Get Out Inspires a New #Challenge On The Viral List

Millennial research, Millennial insight, Millennial marketing, Gen Z research, Gen Z marketing, Gen Z insight, youth research, youth marketing

Box office hit Get Out inspires a new internet challenge, HBO gets a large audience to watch ice melt, Zara gets called out for a body positive ad, and more stories that went viral this week…

Millennial research, Millennial insight, Millennial marketing, Gen Z research, Gen Z marketing, Gen Z insight, youth research, youth marketingGet Out Inspires the Latest Internet #Challenge

Get Out, the satirical horror film currently dominating at box offices (with an astounding score of 99% on Rotten Tomatoes), has inspired a new #Challenge. Originating as a Snapchat video, the #GetOutChallenge recreates the movie’s chilling scene where one character is running at full speed towards another character before making a sharp turn to avoid impact. Within a matter of days, the original video garnered 3.6 million views, making the challenge as viral as the film and generating comical and “surprisingly spot-on” recreations on Twitter, Facebook, Instagram, and Snapchat. Even NBA celebrity Steph Curry has gotten in on the trend, with a video that has been viewed over 2.5 million times.

Millennial research, Millennial insight, Millennial marketing, Gen Z research, Gen Z marketing, Gen Z insight, youth research, youth marketingMillions of GOT Fans Watched Ice Melt

With the promise of revealing the premiere date of Game of Thrones’ seventh season, HBO made a live stream of ice melting go viral. This week, the network started a Facebook Live stream of a massive block of ice being hit with flame throwers, asking viewers to comment "fire" and "dacarys" to make the ice melt faster and reveal the hidden date inside. The process took a while to say the least, but still drew 1.3 million viewers within an hour of streaming. A few snags and comments from impatient, angry fans later, the network finally released the announcement along with an official teaser which garnered over 28 million views.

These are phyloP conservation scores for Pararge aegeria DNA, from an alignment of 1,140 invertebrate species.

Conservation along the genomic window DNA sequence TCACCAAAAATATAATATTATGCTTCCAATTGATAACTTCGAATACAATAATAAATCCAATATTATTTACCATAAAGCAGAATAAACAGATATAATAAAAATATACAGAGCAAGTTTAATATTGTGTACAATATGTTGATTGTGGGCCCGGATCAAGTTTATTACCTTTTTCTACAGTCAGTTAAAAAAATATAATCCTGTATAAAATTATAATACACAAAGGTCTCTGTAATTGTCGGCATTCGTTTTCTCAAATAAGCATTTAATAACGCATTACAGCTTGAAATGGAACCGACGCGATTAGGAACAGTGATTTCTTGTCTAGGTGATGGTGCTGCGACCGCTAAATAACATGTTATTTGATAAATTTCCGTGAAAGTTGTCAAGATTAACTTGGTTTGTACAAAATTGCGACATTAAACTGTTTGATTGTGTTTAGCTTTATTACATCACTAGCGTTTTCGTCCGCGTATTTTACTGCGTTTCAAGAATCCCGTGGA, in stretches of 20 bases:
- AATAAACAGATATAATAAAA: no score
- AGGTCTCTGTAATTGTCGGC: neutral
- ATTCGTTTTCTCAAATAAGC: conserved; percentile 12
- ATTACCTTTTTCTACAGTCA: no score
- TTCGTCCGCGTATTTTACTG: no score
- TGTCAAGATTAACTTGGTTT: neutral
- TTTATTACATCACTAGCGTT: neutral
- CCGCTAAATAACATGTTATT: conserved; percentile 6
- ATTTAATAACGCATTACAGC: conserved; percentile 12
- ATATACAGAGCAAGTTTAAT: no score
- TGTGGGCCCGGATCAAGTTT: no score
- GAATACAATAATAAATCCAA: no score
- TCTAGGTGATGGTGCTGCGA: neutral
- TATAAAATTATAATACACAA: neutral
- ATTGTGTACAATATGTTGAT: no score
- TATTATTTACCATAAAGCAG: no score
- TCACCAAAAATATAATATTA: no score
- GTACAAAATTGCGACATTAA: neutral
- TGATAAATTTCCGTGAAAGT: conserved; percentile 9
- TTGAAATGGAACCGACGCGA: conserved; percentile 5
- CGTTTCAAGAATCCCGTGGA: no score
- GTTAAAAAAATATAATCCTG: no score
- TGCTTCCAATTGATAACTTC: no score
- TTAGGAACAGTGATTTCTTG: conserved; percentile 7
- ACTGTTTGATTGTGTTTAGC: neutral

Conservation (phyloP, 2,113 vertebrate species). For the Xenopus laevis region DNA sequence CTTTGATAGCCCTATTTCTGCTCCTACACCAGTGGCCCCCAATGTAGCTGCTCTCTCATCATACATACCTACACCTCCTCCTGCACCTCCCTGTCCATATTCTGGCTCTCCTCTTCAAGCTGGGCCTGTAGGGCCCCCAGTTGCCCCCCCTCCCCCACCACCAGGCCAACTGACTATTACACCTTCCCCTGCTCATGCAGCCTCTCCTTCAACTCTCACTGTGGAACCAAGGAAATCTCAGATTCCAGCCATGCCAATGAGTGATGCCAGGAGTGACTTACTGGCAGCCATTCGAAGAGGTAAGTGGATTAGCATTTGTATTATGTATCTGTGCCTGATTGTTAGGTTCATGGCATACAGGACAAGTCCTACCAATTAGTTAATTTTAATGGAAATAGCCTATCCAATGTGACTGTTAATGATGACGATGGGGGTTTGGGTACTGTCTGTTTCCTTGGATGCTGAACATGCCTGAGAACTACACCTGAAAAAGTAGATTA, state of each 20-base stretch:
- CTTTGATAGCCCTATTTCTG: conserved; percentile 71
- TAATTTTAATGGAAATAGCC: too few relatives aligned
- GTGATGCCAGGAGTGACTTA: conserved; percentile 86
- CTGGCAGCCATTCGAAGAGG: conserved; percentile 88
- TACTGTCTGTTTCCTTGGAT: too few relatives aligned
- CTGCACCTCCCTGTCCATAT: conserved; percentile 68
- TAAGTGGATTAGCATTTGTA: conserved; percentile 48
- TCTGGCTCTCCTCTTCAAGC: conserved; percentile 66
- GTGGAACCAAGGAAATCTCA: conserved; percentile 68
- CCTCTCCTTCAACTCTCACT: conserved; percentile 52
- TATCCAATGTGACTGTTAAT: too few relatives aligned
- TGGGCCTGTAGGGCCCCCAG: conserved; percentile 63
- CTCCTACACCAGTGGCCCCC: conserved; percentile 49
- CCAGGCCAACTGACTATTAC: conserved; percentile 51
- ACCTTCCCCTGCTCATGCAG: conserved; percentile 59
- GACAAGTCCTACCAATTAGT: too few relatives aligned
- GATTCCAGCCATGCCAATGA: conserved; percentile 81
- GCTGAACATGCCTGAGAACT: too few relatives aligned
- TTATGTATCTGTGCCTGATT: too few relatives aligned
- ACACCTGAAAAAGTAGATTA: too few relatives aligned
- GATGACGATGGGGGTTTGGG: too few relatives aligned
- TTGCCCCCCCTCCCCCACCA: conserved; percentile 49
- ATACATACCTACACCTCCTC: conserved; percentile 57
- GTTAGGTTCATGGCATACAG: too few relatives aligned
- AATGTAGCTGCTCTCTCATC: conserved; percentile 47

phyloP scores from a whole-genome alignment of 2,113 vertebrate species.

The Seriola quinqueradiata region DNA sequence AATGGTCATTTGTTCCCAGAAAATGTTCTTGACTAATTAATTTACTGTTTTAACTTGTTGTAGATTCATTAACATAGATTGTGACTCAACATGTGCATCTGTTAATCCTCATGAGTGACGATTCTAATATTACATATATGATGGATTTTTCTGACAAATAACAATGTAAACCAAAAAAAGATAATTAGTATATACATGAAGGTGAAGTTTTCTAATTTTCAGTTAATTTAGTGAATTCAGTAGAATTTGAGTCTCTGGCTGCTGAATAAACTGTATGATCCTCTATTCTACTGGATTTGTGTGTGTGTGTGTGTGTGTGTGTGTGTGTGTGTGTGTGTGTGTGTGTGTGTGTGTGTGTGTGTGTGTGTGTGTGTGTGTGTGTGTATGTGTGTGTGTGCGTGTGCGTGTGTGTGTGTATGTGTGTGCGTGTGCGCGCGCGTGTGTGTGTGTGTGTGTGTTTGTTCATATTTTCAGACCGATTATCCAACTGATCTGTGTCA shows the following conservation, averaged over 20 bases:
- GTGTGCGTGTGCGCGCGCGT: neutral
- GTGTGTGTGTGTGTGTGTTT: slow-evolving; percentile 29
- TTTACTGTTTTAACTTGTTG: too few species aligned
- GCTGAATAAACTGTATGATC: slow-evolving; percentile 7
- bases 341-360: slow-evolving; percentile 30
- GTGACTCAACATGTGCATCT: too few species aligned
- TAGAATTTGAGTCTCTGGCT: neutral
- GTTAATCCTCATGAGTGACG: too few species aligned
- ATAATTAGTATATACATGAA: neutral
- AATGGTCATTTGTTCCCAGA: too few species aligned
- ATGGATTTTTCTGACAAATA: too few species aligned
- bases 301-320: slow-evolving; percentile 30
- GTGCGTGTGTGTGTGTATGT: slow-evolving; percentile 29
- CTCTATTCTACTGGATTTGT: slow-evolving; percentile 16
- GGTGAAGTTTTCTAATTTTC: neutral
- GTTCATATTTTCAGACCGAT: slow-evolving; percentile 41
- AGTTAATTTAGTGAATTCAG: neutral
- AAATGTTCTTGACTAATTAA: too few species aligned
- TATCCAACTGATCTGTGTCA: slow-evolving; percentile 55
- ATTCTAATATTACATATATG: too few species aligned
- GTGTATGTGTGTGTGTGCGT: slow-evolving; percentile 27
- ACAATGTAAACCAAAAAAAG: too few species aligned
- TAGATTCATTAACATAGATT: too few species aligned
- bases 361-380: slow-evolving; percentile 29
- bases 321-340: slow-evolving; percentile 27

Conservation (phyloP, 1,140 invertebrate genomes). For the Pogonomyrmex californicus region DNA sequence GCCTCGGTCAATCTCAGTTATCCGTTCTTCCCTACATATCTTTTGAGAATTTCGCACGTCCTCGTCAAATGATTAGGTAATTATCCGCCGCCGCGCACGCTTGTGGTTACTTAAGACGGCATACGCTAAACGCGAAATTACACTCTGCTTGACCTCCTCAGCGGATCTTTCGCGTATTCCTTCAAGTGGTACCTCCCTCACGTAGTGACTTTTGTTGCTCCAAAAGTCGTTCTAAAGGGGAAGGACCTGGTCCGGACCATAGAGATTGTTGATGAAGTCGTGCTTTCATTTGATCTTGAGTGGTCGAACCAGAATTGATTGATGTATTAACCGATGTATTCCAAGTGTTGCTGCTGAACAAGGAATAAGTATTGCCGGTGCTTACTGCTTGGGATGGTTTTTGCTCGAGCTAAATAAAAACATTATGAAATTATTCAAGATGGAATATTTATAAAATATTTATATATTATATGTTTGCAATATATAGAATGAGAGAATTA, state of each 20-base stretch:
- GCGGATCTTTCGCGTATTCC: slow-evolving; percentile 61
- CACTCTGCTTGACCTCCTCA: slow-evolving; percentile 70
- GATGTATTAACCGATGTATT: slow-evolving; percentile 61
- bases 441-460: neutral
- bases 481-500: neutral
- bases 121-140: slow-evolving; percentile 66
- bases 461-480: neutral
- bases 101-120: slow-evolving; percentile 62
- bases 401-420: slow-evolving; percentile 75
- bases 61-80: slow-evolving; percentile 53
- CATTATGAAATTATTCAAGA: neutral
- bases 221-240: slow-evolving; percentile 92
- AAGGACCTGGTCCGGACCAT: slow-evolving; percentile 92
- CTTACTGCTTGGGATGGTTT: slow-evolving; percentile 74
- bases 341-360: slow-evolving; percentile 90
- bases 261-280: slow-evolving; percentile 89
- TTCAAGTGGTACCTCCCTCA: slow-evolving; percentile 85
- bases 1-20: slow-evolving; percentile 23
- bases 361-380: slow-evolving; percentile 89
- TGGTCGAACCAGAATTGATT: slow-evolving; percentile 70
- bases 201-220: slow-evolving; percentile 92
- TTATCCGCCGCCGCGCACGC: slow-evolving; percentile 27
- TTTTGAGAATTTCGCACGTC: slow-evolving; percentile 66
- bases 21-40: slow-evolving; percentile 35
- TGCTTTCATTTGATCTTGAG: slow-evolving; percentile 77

Millennial research, Millennial insight, Millennial marketing, Gen Z research, Gen Z marketing, Gen Z insight, youth research, youth marketingZara’s Body Positive Campaign Backfires

A tweet expressing frustration towards Zara’s choice of models in a body positive ad has gone viral with almost 30,000 likes and over 15,000 retweets.…

 
 

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“It[‘s] only about the music for me, nothing else dictates what I listen to, I either like it or I don't.”—Male, 28, WA

A new app is getting teens’ attention as it rises through the ranks of the new social apps to know, even surpassing Houseparty’s popularity—but the catch is it’s “piggyback[ing]” on Snapchat. Polly allows users to create anonymous surveys that they can send on Snapchat (there's that anonymity allure again), meaning many users may not have actually downloaded the Polly app, so they “could slip away if friends stop posting questions.” For now though, the app amassed 20 million users and 100 million answers last month, proving it’s one to keep an eye on. (TechCrunch)

Designers are taking to social media to “shame” the retailers ripping off their work. When Zoila Darton spotted a Forever 21 shirt eerily similar to the one she helped create to benefit Planned Parenthood, she posted a tweet to let the brand know their copycat didn’t go unnoticed—and quickly gained attention from fashion editors and others. This isn’t the first time pieces have been copied by Forever 21, but designers have a hard time taking legal recourse against the powerful company. Instead, social media posts are often their best bet. (NYTimes)

BeautyCon is continuing to take “Sephora and Coachella and smash it into one thing” to appeal to young consumers. At the latest L.A. event, 20,000 beauty fans came to meet their influencer idols and try out the latest makeup trends, surrounded by empowering slogans and messages—true to the brand’s idea that “beauty can be something beyond a concealer culture.” Of course, brands were there “to win over the new generation”—ChapStick Duo offered cotton candy while Rimmel London’s “slayground” gave attendees a chance to set down their makeup and enjoy a jungle gym and swing set.
(The New Yorker)

It turns out saving money might not be cord cutters’ top reason for switching to streaming. Instead, a recent Magid Associates survey found that “the attractions” of SVOD programming (aka their content) is their top reason for making the move, followed by the overall decline of TV-viewing among 18-24-year-olds. Cable companies are trying to reel The Post-TV Gen back in by offering lower-cost cable bundles (so-called “skinny bundles”), but stepping up their shows might be a better first step to reversing the “accelerating” trend of cutting the cord. (TheStreet)

Pokémon is reaching out to a new generation of trainers with its first app for preschool-aged kids. Pokémon Playhouse follows in the wake of the massively successful augmented reality app, Pokémon Go (which was so popular that we put together an entire infographic on it) but won’t be AR-based. Instead, Playhouse will tap into the collectibles trend by featuring favorite characters like Pikachu for kids to collect by completing activities. There will also be puzzles and more in the app’s “interactive park.” (Kidscreen)

“I'm literally listening to music any time it is socially acceptable.”—Female, 28, MN

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